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Best of John Grochowski
How to Double Your Money at the Casino10 May 2005
It was dinner time at Gary's Buffington Harbor casinos, and I was on the down escalator, headed toward Koko Taylor's Blues Café. On the escalator going up was an older man in a jacket and tie --- an unusual sight these days given that he wasn't wearing a casino ID.
From the look in the man's eye, I could tell dinner was going to be a few minutes late even before he called out, "Hey John, got a minute?"
"Sure," I said, and waited at the bottom while he finished the ride up, then changed escalators.
"I have a hypothetical question for you," he started. "My partner and I have been hashing this out for days, I think. If you needed to double your money by tomorrow, what would you play?"
I told him I hoped this "need" really was hypothetical. Gambling with money you need is bad news. Necessities of life come first; gambling money should come out of the entertainment budget.
"Of course," he said. "Maybe 'need' is the wrong way to put it. But if I wanted to double my money, what would I play? I'm thinking the game with the lowest house edge, so I'm saying blackjack, but my partner says craps would be better."
I stayed in cautionary mode. In any game in which the house has a mathematical edge --- and with rare exceptions for skilled players, that's all of them --- you're more likely to lose than to win every time you play.
"I understand all that. Chances are I go broke. But let's say this is money you don't need. If you lose it, it's no big deal. But if you double it, you can get something you really want. Then what is it? Blackjack or craps?"
It was time to answer the man's question, but first I had one of my own. Was it enough to NEARLY double the money? If he started with $100, was it OK to walk away with $195, rather than $200?
"Sure, that's OK," he said. "Close enough for me."
Then I'd play baccarat, I told him, and put all the money on one hand, betting on banker.
"Why baccarat?" he asked. "I figured it would be better to bet on one of the games with a low edge."
Baccarat has a low house edge of its own, I told him, at 1.17 percent on banker or 1.36 percent on player. That compares favorably to the 1.41 percent on pass and 1.4 percent on don't pass on craps, or the 2 to 2.5 percent edge against an average blackjack player. It's higher than the house edge of half a percent or so, depending on house rules, against a blackjack basic strategy player, or the craps combination of pass plus free odds (0.8 percent with single odds, 0.6 with double odds, 0.3 with 5x odds, 0.2 with 10x odds).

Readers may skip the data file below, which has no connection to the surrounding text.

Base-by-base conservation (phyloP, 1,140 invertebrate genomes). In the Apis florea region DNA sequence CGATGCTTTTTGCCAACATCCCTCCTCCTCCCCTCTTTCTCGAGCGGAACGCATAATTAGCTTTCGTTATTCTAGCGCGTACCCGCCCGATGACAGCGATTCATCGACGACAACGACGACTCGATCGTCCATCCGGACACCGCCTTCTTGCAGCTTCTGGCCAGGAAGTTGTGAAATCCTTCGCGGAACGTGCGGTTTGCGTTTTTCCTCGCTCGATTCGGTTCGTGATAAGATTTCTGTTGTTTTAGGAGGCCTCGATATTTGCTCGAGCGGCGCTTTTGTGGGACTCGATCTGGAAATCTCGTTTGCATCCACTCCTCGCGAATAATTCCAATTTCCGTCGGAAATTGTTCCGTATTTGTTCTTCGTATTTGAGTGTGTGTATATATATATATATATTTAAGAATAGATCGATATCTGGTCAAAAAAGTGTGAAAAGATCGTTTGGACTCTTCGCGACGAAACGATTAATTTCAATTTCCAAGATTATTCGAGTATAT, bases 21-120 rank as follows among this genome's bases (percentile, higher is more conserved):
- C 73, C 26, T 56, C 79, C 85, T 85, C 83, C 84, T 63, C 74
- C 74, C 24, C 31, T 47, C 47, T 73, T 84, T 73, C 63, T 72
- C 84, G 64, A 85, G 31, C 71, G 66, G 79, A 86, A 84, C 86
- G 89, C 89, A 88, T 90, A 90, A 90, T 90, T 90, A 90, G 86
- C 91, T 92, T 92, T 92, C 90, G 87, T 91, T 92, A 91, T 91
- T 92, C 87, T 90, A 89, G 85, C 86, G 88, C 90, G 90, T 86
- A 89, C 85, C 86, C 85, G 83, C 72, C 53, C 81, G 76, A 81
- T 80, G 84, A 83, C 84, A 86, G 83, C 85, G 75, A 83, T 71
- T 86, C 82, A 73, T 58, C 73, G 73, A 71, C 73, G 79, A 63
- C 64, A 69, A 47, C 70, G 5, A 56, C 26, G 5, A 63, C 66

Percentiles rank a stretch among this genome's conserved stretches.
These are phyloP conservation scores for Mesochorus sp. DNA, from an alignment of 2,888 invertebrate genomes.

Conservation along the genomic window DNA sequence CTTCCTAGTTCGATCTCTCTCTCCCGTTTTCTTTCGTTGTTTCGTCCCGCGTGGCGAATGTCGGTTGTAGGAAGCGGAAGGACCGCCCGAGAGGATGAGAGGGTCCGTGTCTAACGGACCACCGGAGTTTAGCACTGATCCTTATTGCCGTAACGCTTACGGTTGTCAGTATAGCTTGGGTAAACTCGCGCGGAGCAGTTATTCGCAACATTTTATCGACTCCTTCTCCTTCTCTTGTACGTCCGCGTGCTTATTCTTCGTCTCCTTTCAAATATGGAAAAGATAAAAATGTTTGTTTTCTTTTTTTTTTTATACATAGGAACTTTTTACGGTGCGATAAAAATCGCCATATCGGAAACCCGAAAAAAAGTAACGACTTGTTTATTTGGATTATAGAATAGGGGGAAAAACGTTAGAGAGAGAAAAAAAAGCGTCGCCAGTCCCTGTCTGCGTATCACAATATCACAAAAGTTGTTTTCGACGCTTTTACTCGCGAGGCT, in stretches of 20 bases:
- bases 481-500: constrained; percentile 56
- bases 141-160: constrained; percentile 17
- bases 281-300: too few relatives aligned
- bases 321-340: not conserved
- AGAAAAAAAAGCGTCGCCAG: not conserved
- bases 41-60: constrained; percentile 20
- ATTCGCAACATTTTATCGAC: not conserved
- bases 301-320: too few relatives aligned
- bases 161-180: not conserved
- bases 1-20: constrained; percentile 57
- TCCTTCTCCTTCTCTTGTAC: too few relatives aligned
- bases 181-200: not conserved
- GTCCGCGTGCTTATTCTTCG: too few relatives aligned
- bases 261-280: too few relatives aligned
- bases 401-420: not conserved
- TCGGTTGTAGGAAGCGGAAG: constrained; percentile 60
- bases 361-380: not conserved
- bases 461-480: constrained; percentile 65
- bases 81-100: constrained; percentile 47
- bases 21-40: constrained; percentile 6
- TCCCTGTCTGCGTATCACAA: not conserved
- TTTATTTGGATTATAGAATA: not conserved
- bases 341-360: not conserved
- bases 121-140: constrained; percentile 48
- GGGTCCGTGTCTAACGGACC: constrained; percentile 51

"Well, let's say I know my basic strategy, or I start with just about enough money to manage 5x odds with a $5 pass bet. Now which do you play?"
Still baccarat. It has one thing going for it that neither blackjack or craps have.
The banker bet at baccarat wins more often than it loses. That's not true at either blackjack or craps. It's close, but on any one banker bet, the more likely outcome is that you win. In the long run, bettors still lose overall because they have to pay a 5 percent commission on winning bets --- that's where the house gets its edge.
But we're not talking about the long run here. Either you double your money, minus the commission, or you lose it. You have better than a 50-50 shot.
"But still, wouldn't it be better to bet lower, and take lots of chances at catching a hot streak, that to bet it all at once?"
If I'm out for a day at the casino, then sure, it's better to keep my risk at a minimum. I've been warning people for years not to overbet their bankroll. If you bet everything at once, you risk being done for the day in one hand.
But the more hands I play, the more chances the house edge has to work against me, and the more likely it becomes that my end result will approach the long-term expectation for the game. If I'm betting $5 at a time at blackjack, I'm going to need a heck of a hot streak to double $100.
For the specific situation of trying to double your money, while being willing to leave with nothing, your best chance on any game with a house edge is to bet it all at once. Now, if you're a card counter and have the mathematical edge in your favor, it all changes. Then you want to give the math a good, long chance to do its stuff.
"One question. Would YOU play that way, betting it all at once?"
No way. I'd rather have some fun and play a while and not worry about doubling my money.
"Somehow, I knew that was what you'd say."
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Best of John Grochowski